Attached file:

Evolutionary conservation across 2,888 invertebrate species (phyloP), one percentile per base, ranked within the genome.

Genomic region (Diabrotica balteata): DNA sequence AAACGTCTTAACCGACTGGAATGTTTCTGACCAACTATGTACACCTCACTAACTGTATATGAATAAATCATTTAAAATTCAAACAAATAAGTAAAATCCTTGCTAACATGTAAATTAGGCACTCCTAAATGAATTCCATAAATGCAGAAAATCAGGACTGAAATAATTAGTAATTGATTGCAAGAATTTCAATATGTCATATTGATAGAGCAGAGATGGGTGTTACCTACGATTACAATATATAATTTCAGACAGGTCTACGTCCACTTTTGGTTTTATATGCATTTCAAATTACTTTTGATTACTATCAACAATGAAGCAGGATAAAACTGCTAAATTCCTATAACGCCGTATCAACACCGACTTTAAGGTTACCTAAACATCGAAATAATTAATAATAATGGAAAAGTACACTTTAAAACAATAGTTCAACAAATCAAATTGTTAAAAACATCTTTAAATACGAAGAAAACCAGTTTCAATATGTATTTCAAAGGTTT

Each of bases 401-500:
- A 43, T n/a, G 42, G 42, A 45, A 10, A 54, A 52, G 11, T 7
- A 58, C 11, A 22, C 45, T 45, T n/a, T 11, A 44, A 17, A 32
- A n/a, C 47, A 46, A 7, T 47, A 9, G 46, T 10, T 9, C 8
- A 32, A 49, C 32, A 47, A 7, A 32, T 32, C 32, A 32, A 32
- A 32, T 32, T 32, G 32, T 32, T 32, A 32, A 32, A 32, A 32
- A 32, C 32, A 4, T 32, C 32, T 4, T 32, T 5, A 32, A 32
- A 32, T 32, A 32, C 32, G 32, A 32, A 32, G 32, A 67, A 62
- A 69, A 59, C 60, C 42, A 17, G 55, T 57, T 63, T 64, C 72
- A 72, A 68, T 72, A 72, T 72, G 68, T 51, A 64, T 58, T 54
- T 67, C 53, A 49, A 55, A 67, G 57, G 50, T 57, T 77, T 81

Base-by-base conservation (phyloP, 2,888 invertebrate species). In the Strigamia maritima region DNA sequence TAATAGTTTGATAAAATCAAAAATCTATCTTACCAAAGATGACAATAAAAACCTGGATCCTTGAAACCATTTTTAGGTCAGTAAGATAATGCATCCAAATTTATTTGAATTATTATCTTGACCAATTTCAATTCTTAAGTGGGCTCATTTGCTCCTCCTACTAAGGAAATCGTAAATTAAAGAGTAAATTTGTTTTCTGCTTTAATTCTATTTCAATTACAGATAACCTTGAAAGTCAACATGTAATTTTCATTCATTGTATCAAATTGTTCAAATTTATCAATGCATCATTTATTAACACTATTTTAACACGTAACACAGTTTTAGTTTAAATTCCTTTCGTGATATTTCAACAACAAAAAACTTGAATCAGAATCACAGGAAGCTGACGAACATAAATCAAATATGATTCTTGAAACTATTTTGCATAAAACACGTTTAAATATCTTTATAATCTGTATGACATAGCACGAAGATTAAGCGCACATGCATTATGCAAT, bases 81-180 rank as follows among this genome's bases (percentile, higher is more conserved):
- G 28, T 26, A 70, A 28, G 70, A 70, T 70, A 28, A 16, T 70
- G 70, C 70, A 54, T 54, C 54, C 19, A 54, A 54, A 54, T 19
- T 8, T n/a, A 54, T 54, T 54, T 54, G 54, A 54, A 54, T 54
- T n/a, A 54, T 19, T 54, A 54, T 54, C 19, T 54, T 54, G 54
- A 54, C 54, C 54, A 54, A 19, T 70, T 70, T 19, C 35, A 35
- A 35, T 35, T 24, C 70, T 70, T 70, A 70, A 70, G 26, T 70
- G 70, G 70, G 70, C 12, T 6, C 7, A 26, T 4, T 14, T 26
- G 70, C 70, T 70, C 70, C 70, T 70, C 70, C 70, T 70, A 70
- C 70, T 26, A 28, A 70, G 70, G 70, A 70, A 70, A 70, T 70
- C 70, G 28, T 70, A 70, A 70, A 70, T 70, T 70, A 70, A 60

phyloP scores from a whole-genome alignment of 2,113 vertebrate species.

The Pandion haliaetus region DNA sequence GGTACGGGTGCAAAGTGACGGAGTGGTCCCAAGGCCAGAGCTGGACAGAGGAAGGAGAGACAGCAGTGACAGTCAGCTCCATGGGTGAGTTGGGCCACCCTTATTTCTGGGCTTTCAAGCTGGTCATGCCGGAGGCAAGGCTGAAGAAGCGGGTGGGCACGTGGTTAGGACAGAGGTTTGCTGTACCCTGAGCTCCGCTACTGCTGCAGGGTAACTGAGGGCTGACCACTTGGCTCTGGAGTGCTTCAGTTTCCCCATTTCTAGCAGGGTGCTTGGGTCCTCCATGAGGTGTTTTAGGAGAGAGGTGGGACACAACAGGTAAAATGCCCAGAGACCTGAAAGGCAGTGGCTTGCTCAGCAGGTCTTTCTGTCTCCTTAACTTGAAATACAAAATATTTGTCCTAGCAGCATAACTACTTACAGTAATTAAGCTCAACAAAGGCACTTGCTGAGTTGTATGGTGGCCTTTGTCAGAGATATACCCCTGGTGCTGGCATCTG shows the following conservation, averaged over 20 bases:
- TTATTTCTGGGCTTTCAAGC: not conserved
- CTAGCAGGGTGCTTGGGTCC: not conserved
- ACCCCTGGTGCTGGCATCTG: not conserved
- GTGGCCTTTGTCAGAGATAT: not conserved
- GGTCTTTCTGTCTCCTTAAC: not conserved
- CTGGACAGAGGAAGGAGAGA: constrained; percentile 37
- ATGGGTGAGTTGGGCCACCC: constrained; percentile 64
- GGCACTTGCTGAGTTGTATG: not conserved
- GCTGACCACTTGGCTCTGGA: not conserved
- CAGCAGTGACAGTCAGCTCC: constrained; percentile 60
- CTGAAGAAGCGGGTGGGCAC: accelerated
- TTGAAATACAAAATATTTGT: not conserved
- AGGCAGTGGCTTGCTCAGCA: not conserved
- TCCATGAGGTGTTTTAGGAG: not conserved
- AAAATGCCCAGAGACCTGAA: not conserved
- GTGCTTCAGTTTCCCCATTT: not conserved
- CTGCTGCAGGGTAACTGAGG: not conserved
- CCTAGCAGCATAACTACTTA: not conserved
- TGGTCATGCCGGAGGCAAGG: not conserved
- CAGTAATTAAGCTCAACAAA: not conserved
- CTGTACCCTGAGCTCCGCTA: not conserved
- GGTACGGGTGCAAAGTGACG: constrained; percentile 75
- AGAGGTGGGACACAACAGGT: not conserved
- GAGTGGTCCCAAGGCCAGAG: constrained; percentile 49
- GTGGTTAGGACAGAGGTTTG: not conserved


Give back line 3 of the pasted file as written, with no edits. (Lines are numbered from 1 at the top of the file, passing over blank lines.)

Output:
Each of bases 401-500: